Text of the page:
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Book facts
“Sycamore Row”
by John Grisham
Doubleday
464 pages, $28.95

Grisham revisits his debut novel for his masterwork

A rich, reclusive old man named Seth Hubbard, already dying of lung cancer, hangs himself from a sycamore tree outside Clanton, Miss., one rainy afternoon in 1988. The previous day he wrote a new will that left nothing to his two children and more than $20 million to his housekeeper, Lettie Lang, who had nursed him in his final illness. He also wrote to the Clanton lawyer Jake Brigance, asking him to defend his will against all legal challenges. Such challenges were predictable, in part because Hubbard was white and the woman he chose to receive his fortune is black.

Thus begins John Grisham’s powerful new novel, “Sycamore Row.” It takes the author back to Clanton and to Brigance, the young lawyer who in Grisham’s first novel, “A Time to Kill” (1989), defended a black man who killed two white men who had raped his daughter.

Grisham’s return to Clanton is triumphant. “Sycamore Row” is easily the best of his books that I’ve read and ranks on my list with Stephen King’s “11/22/63” as one of the two most impressive popular novels in recent years. Grisham, at 58, has many books ahead of him, but this could be the one he’ll be remembered for.

It’s an ambitious, immensely readable novel about a bitterly contested will, but about other things as well. It’s often funny and sometimes tragic. It’s above all a novel about the Deep South. At one point, Brigance tells an older lawyer that the battle over the will is simply about money. The man replies, “Everything is about race in Mississippi, Jake, don’t ever forget that.” He’s right, of course.

The story begins in 1988, just three years after Brigance won the acquittal of the black man who killed the white rapists. He’s still a struggling “street lawyer,” living with his wife and daughter in a cramped rented house. The Ku Klux Klan burned down his previous house. Clanton now has a black sheriff, Brigance’s friend Ozzie Walls, and it’s possible to have two or three black people on what were previously all-white juries. The question is whether a predominantly white jury will agree to make a black housekeeper one of the richest women in Mississippi.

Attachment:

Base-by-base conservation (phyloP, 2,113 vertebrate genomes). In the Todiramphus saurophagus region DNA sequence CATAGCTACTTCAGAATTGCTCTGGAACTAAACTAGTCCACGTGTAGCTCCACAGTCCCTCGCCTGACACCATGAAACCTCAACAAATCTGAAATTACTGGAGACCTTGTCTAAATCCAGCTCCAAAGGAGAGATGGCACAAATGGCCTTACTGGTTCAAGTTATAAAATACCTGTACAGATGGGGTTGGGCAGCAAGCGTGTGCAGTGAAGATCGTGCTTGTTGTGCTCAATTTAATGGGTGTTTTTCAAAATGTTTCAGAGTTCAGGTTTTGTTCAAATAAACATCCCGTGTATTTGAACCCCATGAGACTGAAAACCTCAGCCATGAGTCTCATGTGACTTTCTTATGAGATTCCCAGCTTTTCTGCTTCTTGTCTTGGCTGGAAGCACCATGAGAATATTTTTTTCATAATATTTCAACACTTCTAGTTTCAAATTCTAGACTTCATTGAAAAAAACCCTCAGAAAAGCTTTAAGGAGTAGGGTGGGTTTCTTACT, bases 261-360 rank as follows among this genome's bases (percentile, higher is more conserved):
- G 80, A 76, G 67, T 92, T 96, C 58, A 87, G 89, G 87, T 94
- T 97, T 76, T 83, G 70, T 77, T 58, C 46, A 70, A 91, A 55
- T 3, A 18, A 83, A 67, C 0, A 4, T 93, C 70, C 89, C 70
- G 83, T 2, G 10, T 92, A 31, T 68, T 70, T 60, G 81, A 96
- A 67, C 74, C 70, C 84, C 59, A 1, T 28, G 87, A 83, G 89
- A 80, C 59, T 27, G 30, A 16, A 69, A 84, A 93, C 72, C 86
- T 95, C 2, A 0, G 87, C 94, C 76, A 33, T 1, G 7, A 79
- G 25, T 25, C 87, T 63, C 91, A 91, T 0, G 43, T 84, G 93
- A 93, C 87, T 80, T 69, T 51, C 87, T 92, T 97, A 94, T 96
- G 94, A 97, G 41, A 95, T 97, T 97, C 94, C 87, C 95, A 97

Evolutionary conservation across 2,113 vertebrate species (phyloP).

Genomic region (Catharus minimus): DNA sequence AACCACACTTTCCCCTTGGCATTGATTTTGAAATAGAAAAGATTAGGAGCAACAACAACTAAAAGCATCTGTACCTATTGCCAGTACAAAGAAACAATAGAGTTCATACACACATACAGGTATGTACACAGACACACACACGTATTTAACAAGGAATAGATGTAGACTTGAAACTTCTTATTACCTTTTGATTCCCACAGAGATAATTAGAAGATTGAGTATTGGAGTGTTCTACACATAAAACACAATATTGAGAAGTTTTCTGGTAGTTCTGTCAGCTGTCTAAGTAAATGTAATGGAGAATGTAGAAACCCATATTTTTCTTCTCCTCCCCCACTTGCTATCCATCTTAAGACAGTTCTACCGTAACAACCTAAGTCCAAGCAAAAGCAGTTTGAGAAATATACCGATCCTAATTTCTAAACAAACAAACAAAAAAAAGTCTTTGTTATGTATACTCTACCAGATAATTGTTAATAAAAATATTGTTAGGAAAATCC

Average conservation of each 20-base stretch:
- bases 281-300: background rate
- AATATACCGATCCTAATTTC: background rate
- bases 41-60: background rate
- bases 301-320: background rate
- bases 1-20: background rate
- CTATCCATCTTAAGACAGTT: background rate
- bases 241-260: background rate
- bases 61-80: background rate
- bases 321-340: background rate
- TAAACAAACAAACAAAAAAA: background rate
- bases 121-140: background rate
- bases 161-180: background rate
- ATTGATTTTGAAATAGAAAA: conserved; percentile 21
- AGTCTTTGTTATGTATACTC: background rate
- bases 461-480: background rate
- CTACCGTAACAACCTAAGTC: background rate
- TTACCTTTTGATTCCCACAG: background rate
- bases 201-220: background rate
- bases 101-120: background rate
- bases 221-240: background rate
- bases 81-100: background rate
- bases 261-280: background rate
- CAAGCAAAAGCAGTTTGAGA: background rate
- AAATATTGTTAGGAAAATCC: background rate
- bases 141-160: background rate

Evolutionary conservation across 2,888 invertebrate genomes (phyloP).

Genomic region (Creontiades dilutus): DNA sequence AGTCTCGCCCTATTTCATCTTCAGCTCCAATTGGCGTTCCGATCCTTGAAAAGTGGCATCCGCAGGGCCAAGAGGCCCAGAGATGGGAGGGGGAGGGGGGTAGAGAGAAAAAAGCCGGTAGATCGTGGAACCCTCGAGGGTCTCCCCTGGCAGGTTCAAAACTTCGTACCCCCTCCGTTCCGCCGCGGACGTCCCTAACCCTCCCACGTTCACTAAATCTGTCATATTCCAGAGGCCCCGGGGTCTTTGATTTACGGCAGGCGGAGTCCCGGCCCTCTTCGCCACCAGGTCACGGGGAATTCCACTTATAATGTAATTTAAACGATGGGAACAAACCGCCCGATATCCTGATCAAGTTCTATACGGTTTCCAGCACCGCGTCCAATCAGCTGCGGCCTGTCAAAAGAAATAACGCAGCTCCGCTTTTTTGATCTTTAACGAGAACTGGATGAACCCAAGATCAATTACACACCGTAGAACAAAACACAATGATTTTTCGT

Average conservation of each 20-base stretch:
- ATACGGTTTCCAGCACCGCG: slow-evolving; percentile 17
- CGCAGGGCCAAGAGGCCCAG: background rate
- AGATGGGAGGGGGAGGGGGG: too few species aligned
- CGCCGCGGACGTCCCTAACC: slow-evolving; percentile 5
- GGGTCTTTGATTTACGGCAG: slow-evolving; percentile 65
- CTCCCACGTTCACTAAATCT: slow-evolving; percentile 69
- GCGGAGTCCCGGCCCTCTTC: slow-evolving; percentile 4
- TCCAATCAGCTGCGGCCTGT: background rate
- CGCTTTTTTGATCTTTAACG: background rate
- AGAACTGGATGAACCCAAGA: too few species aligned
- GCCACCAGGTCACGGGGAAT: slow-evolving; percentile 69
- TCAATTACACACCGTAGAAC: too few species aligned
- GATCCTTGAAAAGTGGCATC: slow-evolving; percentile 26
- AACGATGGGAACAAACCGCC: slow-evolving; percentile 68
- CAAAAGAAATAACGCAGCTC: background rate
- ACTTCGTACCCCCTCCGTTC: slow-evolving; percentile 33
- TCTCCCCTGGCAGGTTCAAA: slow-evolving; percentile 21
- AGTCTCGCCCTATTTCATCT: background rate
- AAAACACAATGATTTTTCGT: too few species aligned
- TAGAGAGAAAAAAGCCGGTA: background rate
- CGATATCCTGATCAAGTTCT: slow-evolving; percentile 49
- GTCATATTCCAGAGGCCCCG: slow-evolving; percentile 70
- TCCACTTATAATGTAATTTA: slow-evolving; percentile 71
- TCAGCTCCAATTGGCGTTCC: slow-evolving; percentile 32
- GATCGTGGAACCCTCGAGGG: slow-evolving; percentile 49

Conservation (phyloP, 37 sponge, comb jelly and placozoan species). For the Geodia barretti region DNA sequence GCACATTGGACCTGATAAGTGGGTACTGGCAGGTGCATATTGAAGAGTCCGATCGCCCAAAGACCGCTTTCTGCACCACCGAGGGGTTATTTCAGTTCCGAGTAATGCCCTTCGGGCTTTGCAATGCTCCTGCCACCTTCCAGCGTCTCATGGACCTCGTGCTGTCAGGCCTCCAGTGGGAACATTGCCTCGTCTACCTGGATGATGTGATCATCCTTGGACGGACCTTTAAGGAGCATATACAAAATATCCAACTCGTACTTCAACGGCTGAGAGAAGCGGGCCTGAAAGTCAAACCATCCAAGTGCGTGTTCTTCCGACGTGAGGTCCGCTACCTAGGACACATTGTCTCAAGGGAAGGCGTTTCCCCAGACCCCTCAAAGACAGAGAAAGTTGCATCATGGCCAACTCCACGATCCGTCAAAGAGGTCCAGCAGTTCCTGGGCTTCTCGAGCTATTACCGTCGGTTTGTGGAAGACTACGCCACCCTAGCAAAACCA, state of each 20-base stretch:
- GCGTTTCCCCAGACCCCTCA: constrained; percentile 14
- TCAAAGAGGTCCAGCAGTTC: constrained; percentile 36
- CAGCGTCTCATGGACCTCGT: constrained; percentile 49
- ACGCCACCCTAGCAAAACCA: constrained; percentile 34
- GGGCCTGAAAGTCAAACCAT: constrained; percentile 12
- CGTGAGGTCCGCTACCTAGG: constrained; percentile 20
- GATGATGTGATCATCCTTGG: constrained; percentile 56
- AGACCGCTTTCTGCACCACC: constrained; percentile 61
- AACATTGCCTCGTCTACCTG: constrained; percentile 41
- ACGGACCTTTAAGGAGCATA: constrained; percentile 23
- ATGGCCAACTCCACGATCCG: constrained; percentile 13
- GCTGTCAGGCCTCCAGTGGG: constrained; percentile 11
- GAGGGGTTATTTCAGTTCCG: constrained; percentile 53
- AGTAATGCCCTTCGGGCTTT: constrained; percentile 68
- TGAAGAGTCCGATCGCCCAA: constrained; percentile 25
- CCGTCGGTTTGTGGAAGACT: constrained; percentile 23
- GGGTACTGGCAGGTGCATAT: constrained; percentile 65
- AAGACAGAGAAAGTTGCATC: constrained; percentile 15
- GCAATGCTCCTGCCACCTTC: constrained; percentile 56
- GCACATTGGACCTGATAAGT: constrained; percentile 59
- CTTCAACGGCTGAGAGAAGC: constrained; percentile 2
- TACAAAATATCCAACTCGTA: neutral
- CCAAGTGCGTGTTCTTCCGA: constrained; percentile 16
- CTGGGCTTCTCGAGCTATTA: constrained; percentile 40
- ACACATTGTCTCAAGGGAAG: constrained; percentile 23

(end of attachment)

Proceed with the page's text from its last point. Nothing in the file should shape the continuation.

Lang is 47, a decent woman who has lived a hard life. Once the possibility of her enrichment is clear, she has a houseful of relatives and would-be friends determined to share her good fortune.

The dead man’s shallow, selfish children rarely spoke to him, and his scorn for them is made clear in his will. They, however, are soon proclaiming their endless love for dear old dad, and their lawyers are insisting that Lang exercised “undue influence” on the dying man, by which they mean sex, although that seems unlikely. The greed and duplicity of lawyers is a major theme of the novel. Their avarice is often amusing, but sometimes not, as when one lawyer sends someone to break into another law office and steal a document that might derail Lang’s case.

Brigance seems to have a good chance of winning the case, but Grisham keeps placing huge obstacles in his path. As this unfolds, “Sycamore Row” is enlivened by many colorful characters, including the crusty old judge who tries the case (“Do you think I’m stupid or deaf?” he demands of one talkative lawyer) and two older lawyers – one disbarred, both alcoholic – who are Brigance’s friends and advisers.

It has long been clear that the prolific Grisham is a great storyteller, but much depends on what story he comes up with. The novels I’ve read have always been entertaining, but their stories have often been fanciful and slight. This time Grisham has found a story that permits the full use of his powers. For all the novel’s humor and satire, its ending reflects the writer’s absolute understanding of Mississippi’s unspeakable history of racial violence.

There’s a point when one of Brigance’s hard-drinking friends is trying to read “another impenetrable Faulkner novel.”

I have no idea why Grisham tossed that in, but for any writer to invite comparison with Faulkner is risky business. In this case, however, I think that if Faulkner were still down in Oxford and chanced to read “Sycamore Row,” he would raise a glass of good bourbon and toast the younger writer for a job well done.

Patrick Anderson regularly reviews mysteries and thrillers for the Washington Post.

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